Still, says O’Connor, “We showed that patients would come to primary care for treatment and that we had an effective protocol that could get them to a drug-free state in an outpatient setting.” Integrating addiction treatment into primary care has additional benefits. This model would allow patients to receive both addiction treatment and general medical care “under one roof,” without the stigma of an addiction treatment program.

Because patients often abandoned naltrexone, O’Connor explored a new approach—using opioid maintenance therapy in primary care. Since methadone could be used only in specialized programs, he performed the first randomized trial of primary care-based buprenorphine—an experimental medication that had been found as effective as methadone in specialized treatment programs.

“Our study found that patients who received buprenorphine in primary care did just as well as those who received it in specialized addiction treatment settings,” said O’Connor.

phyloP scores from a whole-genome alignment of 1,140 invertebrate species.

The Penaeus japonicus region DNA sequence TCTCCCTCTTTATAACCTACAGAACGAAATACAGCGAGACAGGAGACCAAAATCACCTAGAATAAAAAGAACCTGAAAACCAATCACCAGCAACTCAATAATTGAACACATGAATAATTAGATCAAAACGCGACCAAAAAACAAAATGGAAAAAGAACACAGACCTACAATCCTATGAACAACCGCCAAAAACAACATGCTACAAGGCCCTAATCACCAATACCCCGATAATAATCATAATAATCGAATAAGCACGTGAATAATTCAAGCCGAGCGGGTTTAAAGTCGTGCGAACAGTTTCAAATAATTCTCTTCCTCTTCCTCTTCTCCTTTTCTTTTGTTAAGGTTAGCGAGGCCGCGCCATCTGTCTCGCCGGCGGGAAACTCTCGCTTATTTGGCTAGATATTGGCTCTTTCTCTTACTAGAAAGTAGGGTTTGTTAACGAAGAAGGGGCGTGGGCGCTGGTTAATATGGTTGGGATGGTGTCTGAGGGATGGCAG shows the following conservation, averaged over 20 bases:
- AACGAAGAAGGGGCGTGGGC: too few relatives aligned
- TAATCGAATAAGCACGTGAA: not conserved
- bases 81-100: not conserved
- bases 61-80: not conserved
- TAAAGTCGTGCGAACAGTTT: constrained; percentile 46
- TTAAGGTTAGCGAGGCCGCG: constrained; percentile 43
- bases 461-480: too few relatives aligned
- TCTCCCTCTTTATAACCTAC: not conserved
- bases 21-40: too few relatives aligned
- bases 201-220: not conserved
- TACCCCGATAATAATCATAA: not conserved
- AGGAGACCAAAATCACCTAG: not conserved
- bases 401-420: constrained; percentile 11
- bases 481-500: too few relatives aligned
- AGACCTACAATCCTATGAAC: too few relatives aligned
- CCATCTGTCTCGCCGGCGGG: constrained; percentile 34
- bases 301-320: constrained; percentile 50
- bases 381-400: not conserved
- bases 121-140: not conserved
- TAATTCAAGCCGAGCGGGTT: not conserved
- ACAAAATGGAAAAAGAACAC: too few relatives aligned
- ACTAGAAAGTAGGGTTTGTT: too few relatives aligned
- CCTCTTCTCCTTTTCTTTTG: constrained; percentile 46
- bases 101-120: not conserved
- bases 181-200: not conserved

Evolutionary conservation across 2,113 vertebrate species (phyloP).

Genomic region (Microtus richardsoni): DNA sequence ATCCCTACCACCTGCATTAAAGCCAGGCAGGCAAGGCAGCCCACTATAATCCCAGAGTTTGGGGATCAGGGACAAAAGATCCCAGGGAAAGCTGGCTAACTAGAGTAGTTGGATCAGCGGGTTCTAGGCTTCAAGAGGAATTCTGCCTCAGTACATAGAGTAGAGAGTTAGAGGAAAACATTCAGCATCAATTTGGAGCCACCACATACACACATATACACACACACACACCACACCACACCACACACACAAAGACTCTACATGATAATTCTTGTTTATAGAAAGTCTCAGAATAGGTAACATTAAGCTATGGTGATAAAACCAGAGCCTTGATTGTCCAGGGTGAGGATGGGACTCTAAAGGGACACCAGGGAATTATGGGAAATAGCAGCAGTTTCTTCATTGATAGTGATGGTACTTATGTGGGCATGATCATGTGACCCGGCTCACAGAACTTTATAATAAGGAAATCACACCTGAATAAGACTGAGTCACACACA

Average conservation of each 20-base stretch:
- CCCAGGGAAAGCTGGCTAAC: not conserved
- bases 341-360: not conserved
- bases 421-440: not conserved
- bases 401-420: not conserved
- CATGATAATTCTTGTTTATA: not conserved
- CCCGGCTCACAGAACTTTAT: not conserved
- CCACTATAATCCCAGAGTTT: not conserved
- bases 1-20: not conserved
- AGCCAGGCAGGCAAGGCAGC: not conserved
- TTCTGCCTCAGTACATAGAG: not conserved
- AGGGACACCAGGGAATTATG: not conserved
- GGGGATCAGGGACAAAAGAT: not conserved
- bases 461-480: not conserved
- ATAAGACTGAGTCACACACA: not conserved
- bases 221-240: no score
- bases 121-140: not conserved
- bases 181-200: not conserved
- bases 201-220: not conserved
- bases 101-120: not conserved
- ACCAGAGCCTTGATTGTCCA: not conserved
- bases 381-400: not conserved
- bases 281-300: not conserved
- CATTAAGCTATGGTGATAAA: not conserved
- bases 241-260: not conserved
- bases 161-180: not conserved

Soon, the Drug Addiction Treatment Act of 2000 permitted physicians who met certain criteria to treat opioid addiction in outpatient offices using FDA-approved Schedule III, IV, and V narcotics, although none were available at that time. Two years later, the FDA approved two drugs that fit the bill.

Subutex (buprenorphine hydrochloride), the partial opioid agonist that O’Connor studied, could alleviate withdrawal and cravings with less risk of overdose or abuse than methadone. Suboxone (buprenorphine hydrochloride and naloxone hydrochloride) added naloxone to decrease the risk of misuse. Both formulations could be administered in a doctor’s office.